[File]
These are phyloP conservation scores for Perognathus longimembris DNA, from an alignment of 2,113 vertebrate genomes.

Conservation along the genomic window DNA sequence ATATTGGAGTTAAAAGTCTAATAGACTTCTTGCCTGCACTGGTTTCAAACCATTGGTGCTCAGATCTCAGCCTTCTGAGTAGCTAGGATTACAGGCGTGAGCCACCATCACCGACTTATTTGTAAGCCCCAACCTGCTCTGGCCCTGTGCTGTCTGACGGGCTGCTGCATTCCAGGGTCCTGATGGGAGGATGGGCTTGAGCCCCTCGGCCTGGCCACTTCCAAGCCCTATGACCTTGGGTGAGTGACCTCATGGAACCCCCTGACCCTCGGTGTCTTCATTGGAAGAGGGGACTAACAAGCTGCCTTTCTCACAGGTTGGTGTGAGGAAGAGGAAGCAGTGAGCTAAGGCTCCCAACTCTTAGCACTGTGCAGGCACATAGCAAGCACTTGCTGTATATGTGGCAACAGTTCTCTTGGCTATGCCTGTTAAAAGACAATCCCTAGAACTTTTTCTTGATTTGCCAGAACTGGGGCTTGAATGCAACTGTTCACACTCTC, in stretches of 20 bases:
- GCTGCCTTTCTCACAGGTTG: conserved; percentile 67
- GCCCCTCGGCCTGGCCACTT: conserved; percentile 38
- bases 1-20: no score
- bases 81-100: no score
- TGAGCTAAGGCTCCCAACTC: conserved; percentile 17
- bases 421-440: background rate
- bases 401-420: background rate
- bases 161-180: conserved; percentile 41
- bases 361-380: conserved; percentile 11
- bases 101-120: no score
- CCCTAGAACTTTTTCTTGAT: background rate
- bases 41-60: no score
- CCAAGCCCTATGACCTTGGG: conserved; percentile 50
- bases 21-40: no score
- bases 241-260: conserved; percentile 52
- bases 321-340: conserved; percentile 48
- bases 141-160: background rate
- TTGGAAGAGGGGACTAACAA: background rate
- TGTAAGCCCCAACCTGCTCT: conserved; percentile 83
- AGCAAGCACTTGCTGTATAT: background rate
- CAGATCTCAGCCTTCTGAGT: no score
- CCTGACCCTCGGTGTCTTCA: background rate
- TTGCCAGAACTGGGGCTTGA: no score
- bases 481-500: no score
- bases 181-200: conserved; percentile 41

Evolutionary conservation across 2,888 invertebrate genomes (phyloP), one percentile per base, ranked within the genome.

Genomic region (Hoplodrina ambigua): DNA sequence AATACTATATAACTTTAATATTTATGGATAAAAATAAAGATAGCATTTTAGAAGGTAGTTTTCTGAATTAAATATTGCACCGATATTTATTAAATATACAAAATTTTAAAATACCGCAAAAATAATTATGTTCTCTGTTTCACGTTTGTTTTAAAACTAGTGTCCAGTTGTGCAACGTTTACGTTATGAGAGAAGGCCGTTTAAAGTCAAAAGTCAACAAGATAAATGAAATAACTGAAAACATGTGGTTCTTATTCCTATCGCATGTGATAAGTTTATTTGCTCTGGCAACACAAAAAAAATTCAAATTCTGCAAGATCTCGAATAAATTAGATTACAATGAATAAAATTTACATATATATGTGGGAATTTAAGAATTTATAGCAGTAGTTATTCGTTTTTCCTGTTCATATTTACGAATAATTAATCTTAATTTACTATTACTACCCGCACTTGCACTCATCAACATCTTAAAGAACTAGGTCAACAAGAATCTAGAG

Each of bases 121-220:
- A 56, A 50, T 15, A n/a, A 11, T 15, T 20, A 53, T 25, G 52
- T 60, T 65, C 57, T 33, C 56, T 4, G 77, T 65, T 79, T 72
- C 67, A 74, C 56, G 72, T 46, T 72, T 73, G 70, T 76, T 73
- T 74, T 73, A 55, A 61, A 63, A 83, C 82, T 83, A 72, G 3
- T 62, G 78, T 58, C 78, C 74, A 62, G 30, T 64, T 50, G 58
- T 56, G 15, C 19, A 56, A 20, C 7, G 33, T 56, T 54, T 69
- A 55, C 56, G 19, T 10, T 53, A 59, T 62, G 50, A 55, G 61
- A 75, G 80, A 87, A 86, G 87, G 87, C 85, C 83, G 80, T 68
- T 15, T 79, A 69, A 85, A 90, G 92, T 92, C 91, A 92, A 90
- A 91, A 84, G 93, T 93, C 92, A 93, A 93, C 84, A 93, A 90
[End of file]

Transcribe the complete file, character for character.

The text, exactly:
These are phyloP conservation scores for Perognathus longimembris DNA, from an alignment of 2,113 vertebrate genomes.

Conservation along the genomic window DNA sequence ATATTGGAGTTAAAAGTCTAATAGACTTCTTGCCTGCACTGGTTTCAAACCATTGGTGCTCAGATCTCAGCCTTCTGAGTAGCTAGGATTACAGGCGTGAGCCACCATCACCGACTTATTTGTAAGCCCCAACCTGCTCTGGCCCTGTGCTGTCTGACGGGCTGCTGCATTCCAGGGTCCTGATGGGAGGATGGGCTTGAGCCCCTCGGCCTGGCCACTTCCAAGCCCTATGACCTTGGGTGAGTGACCTCATGGAACCCCCTGACCCTCGGTGTCTTCATTGGAAGAGGGGACTAACAAGCTGCCTTTCTCACAGGTTGGTGTGAGGAAGAGGAAGCAGTGAGCTAAGGCTCCCAACTCTTAGCACTGTGCAGGCACATAGCAAGCACTTGCTGTATATGTGGCAACAGTTCTCTTGGCTATGCCTGTTAAAAGACAATCCCTAGAACTTTTTCTTGATTTGCCAGAACTGGGGCTTGAATGCAACTGTTCACACTCTC, in stretches of 20 bases:
- GCTGCCTTTCTCACAGGTTG: conserved; percentile 67
- GCCCCTCGGCCTGGCCACTT: conserved; percentile 38
- bases 1-20: no score
- bases 81-100: no score
- TGAGCTAAGGCTCCCAACTC: conserved; percentile 17
- bases 421-440: background rate
- bases 401-420: background rate
- bases 161-180: conserved; percentile 41
- bases 361-380: conserved; percentile 11
- bases 101-120: no score
- CCCTAGAACTTTTTCTTGAT: background rate
- bases 41-60: no score
- CCAAGCCCTATGACCTTGGG: conserved; percentile 50
- bases 21-40: no score
- bases 241-260: conserved; percentile 52
- bases 321-340: conserved; percentile 48
- bases 141-160: background rate
- TTGGAAGAGGGGACTAACAA: background rate
- TGTAAGCCCCAACCTGCTCT: conserved; percentile 83
- AGCAAGCACTTGCTGTATAT: background rate
- CAGATCTCAGCCTTCTGAGT: no score
- CCTGACCCTCGGTGTCTTCA: background rate
- TTGCCAGAACTGGGGCTTGA: no score
- bases 481-500: no score
- bases 181-200: conserved; percentile 41

Evolutionary conservation across 2,888 invertebrate genomes (phyloP), one percentile per base, ranked within the genome.

Genomic region (Hoplodrina ambigua): DNA sequence AATACTATATAACTTTAATATTTATGGATAAAAATAAAGATAGCATTTTAGAAGGTAGTTTTCTGAATTAAATATTGCACCGATATTTATTAAATATACAAAATTTTAAAATACCGCAAAAATAATTATGTTCTCTGTTTCACGTTTGTTTTAAAACTAGTGTCCAGTTGTGCAACGTTTACGTTATGAGAGAAGGCCGTTTAAAGTCAAAAGTCAACAAGATAAATGAAATAACTGAAAACATGTGGTTCTTATTCCTATCGCATGTGATAAGTTTATTTGCTCTGGCAACACAAAAAAAATTCAAATTCTGCAAGATCTCGAATAAATTAGATTACAATGAATAAAATTTACATATATATGTGGGAATTTAAGAATTTATAGCAGTAGTTATTCGTTTTTCCTGTTCATATTTACGAATAATTAATCTTAATTTACTATTACTACCCGCACTTGCACTCATCAACATCTTAAAGAACTAGGTCAACAAGAATCTAGAG

Each of bases 121-220:
- A 56, A 50, T 15, A n/a, A 11, T 15, T 20, A 53, T 25, G 52
- T 60, T 65, C 57, T 33, C 56, T 4, G 77, T 65, T 79, T 72
- C 67, A 74, C 56, G 72, T 46, T 72, T 73, G 70, T 76, T 73
- T 74, T 73, A 55, A 61, A 63, A 83, C 82, T 83, A 72, G 3
- T 62, G 78, T 58, C 78, C 74, A 62, G 30, T 64, T 50, G 58
- T 56, G 15, C 19, A 56, A 20, C 7, G 33, T 56, T 54, T 69
- A 55, C 56, G 19, T 10, T 53, A 59, T 62, G 50, A 55, G 61
- A 75, G 80, A 87, A 86, G 87, G 87, C 85, C 83, G 80, T 68
- T 15, T 79, A 69, A 85, A 90, G 92, T 92, C 91, A 92, A 90
- A 91, A 84, G 93, T 93, C 92, A 93, A 93, C 84, A 93, A 90